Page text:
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October 2021
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Hot-desking – enabling staff to work from any desk in the office, at home or on the move – has become an increasingly commonplace feature in the public sector.

However the concept still divides opinion in terms of whether it genuinely facilitates more flexible working, or is simply a cost-cutting measure. Peter Gradwell, managing director of telecoms and internet service provider Gradwell, debates the pros and cons.

Hot-desking has become a buzz-word in the public sector in recent years, with many more management teams adopting the practice and reaping the benefits. In fact, recent research indicates that public sector workforces are working more flexibly than their peers in the private sector. While it is not unreasonable to assume that the shift is at least partly driven by tough efficiency targets and budget cuts, for many organisations and teams, it brings with it significant long-term benefits of a more agile workforce.

In my experience, hot-desking helps to save money, encourages staff to work more closely with colleagues and ensures that expensive office space is being used efficiently. Importantly, it also provides staff with the freedom to work outside of the office, as they can use technology to create their own virtual, portable office, wherever they are.

The decision by management teams to implement hot-desking is often met with mixed reviews, as not everyone prefers this open method of working. The barriers within a team can be organisational, physical, technological and cultural. Some people do not like change, particularly if they have spent their working life at one desk. This mind-set can be difficult to change. They may ask why as they already have a familiar work culture with everything they need to hand.

Many public sector organisations have operated the same culture for decades; if this is the case, it might be difficult for managers to try and introduce a new system, as it’s one that can dramatically change the appearance and set-up of the whole office.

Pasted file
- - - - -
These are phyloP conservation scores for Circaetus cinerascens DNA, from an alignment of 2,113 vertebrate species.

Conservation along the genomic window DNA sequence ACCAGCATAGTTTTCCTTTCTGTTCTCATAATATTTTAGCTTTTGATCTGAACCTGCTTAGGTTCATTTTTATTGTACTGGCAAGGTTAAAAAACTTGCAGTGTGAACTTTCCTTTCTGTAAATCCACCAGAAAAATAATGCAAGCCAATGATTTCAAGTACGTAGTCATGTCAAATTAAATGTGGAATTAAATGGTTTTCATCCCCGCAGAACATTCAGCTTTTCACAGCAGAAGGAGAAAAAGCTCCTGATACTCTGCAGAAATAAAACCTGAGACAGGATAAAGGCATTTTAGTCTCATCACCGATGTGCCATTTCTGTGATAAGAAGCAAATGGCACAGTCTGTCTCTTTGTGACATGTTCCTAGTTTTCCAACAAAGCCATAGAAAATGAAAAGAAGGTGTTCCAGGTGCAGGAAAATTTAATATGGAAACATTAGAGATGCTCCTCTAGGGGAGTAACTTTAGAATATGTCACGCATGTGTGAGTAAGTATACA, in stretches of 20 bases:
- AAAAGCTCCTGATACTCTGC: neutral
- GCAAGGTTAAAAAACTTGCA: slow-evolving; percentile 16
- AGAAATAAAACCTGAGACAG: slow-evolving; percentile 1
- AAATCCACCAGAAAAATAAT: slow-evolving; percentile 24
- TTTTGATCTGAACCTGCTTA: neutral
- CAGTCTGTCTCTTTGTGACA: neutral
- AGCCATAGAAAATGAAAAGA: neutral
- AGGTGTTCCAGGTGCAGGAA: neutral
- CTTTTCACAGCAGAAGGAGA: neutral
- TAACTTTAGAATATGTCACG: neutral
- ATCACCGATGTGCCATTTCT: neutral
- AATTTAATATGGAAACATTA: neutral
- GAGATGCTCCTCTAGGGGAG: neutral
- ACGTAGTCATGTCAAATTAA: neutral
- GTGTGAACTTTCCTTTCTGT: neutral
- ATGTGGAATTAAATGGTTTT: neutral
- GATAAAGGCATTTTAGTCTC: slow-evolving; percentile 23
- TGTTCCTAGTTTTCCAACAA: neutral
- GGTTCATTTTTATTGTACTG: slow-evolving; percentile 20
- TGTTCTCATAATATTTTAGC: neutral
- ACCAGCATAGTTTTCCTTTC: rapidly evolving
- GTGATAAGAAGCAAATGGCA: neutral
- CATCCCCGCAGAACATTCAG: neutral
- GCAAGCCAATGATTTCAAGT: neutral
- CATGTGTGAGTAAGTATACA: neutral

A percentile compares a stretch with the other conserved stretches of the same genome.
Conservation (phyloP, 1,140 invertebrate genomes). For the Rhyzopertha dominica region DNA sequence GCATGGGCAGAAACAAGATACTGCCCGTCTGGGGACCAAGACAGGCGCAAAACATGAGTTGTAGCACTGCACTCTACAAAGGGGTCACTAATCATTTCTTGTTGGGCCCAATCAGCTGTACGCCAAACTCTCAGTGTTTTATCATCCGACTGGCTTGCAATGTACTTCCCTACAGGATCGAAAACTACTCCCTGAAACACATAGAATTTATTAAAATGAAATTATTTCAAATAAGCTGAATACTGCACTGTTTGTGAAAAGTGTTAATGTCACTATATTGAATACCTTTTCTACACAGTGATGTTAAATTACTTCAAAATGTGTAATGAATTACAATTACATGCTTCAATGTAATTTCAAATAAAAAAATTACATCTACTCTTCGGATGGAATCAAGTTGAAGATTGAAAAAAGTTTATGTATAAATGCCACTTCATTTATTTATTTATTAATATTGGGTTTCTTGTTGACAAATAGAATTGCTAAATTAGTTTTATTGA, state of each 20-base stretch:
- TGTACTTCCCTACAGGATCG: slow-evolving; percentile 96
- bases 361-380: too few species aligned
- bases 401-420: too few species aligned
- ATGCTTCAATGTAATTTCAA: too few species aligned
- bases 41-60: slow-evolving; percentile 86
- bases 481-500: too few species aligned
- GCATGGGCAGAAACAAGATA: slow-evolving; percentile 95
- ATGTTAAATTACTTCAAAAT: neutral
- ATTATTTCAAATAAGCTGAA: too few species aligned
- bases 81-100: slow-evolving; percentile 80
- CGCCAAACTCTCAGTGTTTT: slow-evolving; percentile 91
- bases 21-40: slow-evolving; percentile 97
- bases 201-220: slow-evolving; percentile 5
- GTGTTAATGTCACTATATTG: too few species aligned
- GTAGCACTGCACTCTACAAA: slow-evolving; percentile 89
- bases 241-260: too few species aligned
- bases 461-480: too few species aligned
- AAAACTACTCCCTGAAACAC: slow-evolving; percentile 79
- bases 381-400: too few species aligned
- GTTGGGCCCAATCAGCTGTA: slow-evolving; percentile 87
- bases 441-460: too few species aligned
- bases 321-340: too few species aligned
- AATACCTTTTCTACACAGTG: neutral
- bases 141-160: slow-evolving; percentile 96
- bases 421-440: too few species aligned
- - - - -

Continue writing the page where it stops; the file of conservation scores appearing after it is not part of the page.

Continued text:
The advances in technology mean that we can now set up anywhere and are no longer dependent on having a fixed work space and landline phone, as we’re more mobile these days. For example, we can use Wi-Fi networks to access emails, or introduce services like Gradwell One into the office network to re-direct calls to the phone of our choice.

We created the Gradwell One service to provide organisations with the flexibility to work from any location and enable them to be available at all times. Users can set their office phone number to react in different ways depending on the status they set, which is particularly useful if they’re hot-desking at a different location and colleagues can’t physically see them. For example, if they set it to ‘Meeting’ it can send calls to voicemail, whereas if it’s set it to ‘On the road’, they can have calls come direct to a mobile without any change in experience for the caller. They can even have their landline number call a mobile first, then, if they don’t answer after 30 seconds, call their desk phone. Also, the statuses help colleagues to see everyone’s availability, so they know whether that person is around to take a call, giving callers the option to talk to someone else rather than being fobbed off to voicemail.

A good place to start when considering hot-desking is whether the current system marries with reality. If workers are predominantly out of the office, they won’t necessarily need to have a designated desk, but if they are office-based, managers should decide whether more flexibility is appropriate. This decision may affect the layout of the office and whether some staff work from home or other offices; these decisions could mean a reduction in the costs of potentially unnecessary desks, the cost of IT and telephony connectivity, parking spaces and equipment.

If hot-desking is right for the working environment, the appropriate technology is vital to support the new system. Hot-desking has moved on from the ability to simply log on at any computer in the office, as a desk phone with a VoIP (Voice over Internet Protocol) connection can also help to pick up calls after setting up your own ‘hot-desk location’. This is something we now offer to our Gradwell customers, following a client request, and is ideal for workers who need to have telephone contact with colleagues, clients and partners, wherever they are located.

Clearly the greatest benefits are felt by truly mobile workers, who might be in the office one day per week for example. However, hot-desking technology is less useful for purely desk-based workers, as these individuals have all the technology they need at their desk; by being ‘set up’ and ready to go, they can come in to the office and start working promptly.

The concept of hot-desking, and flexible working more generally, undoubtedly represents a significant cultural change for many public sector workforces. It is not right for everyone, however it is becoming apparent that for many it can genuinely revolutionise working practices to the advantage of staff, management and citizens alike.

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